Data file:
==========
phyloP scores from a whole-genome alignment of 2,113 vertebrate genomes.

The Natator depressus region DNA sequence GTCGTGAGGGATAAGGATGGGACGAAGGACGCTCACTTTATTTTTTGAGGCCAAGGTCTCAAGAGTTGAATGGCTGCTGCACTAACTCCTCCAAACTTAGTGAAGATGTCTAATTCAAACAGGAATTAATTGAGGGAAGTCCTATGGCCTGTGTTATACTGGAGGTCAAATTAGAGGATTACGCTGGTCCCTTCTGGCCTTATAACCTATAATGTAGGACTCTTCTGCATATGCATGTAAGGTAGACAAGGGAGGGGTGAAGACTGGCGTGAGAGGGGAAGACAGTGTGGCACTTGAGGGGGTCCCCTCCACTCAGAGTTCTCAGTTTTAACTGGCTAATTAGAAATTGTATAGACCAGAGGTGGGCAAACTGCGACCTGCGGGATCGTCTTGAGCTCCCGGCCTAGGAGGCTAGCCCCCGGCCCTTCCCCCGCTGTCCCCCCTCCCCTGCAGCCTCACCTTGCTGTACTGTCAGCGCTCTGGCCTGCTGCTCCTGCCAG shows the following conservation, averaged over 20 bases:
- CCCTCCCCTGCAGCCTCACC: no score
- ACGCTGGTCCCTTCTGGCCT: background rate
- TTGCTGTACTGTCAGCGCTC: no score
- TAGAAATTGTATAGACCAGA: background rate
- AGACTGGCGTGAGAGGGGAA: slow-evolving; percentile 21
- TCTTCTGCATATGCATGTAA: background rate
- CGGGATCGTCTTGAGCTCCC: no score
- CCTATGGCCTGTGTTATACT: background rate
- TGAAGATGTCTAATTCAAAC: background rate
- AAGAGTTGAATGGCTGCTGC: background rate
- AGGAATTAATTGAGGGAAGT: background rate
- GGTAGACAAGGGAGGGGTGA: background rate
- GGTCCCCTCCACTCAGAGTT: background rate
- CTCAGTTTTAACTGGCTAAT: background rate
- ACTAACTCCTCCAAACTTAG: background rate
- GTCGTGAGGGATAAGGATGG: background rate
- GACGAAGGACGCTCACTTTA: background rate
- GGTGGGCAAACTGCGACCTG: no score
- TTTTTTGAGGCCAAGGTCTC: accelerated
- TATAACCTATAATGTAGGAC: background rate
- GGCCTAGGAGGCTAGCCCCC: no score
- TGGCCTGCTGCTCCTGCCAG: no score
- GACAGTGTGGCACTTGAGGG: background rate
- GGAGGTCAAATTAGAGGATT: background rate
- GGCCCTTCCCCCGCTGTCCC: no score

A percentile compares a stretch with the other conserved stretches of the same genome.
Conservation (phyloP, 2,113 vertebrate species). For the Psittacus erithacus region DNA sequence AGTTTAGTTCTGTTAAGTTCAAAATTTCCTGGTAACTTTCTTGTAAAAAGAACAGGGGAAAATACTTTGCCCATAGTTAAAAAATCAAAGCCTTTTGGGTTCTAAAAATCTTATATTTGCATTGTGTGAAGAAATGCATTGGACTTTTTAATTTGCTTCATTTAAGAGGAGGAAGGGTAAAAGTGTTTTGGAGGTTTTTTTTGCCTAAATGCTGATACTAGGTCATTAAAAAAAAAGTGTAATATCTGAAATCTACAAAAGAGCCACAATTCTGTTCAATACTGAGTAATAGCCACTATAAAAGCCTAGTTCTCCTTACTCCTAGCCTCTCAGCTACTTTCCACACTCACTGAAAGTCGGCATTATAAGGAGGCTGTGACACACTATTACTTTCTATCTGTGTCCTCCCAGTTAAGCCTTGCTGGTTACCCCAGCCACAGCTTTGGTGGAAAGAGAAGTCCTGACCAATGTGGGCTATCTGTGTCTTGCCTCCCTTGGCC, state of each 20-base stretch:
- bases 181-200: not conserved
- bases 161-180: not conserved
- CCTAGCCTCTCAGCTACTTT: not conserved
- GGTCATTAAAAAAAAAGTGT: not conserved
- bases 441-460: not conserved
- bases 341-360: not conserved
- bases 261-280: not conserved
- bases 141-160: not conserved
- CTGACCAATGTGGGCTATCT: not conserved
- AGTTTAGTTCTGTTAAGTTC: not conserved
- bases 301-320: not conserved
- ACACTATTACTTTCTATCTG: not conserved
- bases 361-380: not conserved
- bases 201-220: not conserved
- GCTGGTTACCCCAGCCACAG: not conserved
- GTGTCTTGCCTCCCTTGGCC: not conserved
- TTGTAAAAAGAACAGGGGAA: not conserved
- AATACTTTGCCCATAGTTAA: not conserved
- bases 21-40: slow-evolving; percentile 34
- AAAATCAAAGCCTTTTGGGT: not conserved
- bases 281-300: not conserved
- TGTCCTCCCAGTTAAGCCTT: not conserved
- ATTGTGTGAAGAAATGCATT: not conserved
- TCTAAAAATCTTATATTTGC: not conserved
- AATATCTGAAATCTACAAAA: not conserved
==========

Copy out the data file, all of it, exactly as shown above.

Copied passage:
phyloP scores from a whole-genome alignment of 2,113 vertebrate genomes.

The Natator depressus region DNA sequence GTCGTGAGGGATAAGGATGGGACGAAGGACGCTCACTTTATTTTTTGAGGCCAAGGTCTCAAGAGTTGAATGGCTGCTGCACTAACTCCTCCAAACTTAGTGAAGATGTCTAATTCAAACAGGAATTAATTGAGGGAAGTCCTATGGCCTGTGTTATACTGGAGGTCAAATTAGAGGATTACGCTGGTCCCTTCTGGCCTTATAACCTATAATGTAGGACTCTTCTGCATATGCATGTAAGGTAGACAAGGGAGGGGTGAAGACTGGCGTGAGAGGGGAAGACAGTGTGGCACTTGAGGGGGTCCCCTCCACTCAGAGTTCTCAGTTTTAACTGGCTAATTAGAAATTGTATAGACCAGAGGTGGGCAAACTGCGACCTGCGGGATCGTCTTGAGCTCCCGGCCTAGGAGGCTAGCCCCCGGCCCTTCCCCCGCTGTCCCCCCTCCCCTGCAGCCTCACCTTGCTGTACTGTCAGCGCTCTGGCCTGCTGCTCCTGCCAG shows the following conservation, averaged over 20 bases:
- CCCTCCCCTGCAGCCTCACC: no score
- ACGCTGGTCCCTTCTGGCCT: background rate
- TTGCTGTACTGTCAGCGCTC: no score
- TAGAAATTGTATAGACCAGA: background rate
- AGACTGGCGTGAGAGGGGAA: slow-evolving; percentile 21
- TCTTCTGCATATGCATGTAA: background rate
- CGGGATCGTCTTGAGCTCCC: no score
- CCTATGGCCTGTGTTATACT: background rate
- TGAAGATGTCTAATTCAAAC: background rate
- AAGAGTTGAATGGCTGCTGC: background rate
- AGGAATTAATTGAGGGAAGT: background rate
- GGTAGACAAGGGAGGGGTGA: background rate
- GGTCCCCTCCACTCAGAGTT: background rate
- CTCAGTTTTAACTGGCTAAT: background rate
- ACTAACTCCTCCAAACTTAG: background rate
- GTCGTGAGGGATAAGGATGG: background rate
- GACGAAGGACGCTCACTTTA: background rate
- GGTGGGCAAACTGCGACCTG: no score
- TTTTTTGAGGCCAAGGTCTC: accelerated
- TATAACCTATAATGTAGGAC: background rate
- GGCCTAGGAGGCTAGCCCCC: no score
- TGGCCTGCTGCTCCTGCCAG: no score
- GACAGTGTGGCACTTGAGGG: background rate
- GGAGGTCAAATTAGAGGATT: background rate
- GGCCCTTCCCCCGCTGTCCC: no score

A percentile compares a stretch with the other conserved stretches of the same genome.
Conservation (phyloP, 2,113 vertebrate species). For the Psittacus erithacus region DNA sequence AGTTTAGTTCTGTTAAGTTCAAAATTTCCTGGTAACTTTCTTGTAAAAAGAACAGGGGAAAATACTTTGCCCATAGTTAAAAAATCAAAGCCTTTTGGGTTCTAAAAATCTTATATTTGCATTGTGTGAAGAAATGCATTGGACTTTTTAATTTGCTTCATTTAAGAGGAGGAAGGGTAAAAGTGTTTTGGAGGTTTTTTTTGCCTAAATGCTGATACTAGGTCATTAAAAAAAAAGTGTAATATCTGAAATCTACAAAAGAGCCACAATTCTGTTCAATACTGAGTAATAGCCACTATAAAAGCCTAGTTCTCCTTACTCCTAGCCTCTCAGCTACTTTCCACACTCACTGAAAGTCGGCATTATAAGGAGGCTGTGACACACTATTACTTTCTATCTGTGTCCTCCCAGTTAAGCCTTGCTGGTTACCCCAGCCACAGCTTTGGTGGAAAGAGAAGTCCTGACCAATGTGGGCTATCTGTGTCTTGCCTCCCTTGGCC, state of each 20-base stretch:
- bases 181-200: not conserved
- bases 161-180: not conserved
- CCTAGCCTCTCAGCTACTTT: not conserved
- GGTCATTAAAAAAAAAGTGT: not conserved
- bases 441-460: not conserved
- bases 341-360: not conserved
- bases 261-280: not conserved
- bases 141-160: not conserved
- CTGACCAATGTGGGCTATCT: not conserved
- AGTTTAGTTCTGTTAAGTTC: not conserved
- bases 301-320: not conserved
- ACACTATTACTTTCTATCTG: not conserved
- bases 361-380: not conserved
- bases 201-220: not conserved
- GCTGGTTACCCCAGCCACAG: not conserved
- GTGTCTTGCCTCCCTTGGCC: not conserved
- TTGTAAAAAGAACAGGGGAA: not conserved
- AATACTTTGCCCATAGTTAA: not conserved
- bases 21-40: slow-evolving; percentile 34
- AAAATCAAAGCCTTTTGGGT: not conserved
- bases 281-300: not conserved
- TGTCCTCCCAGTTAAGCCTT: not conserved
- ATTGTGTGAAGAAATGCATT: not conserved
- TCTAAAAATCTTATATTTGC: not conserved
- AATATCTGAAATCTACAAAA: not conserved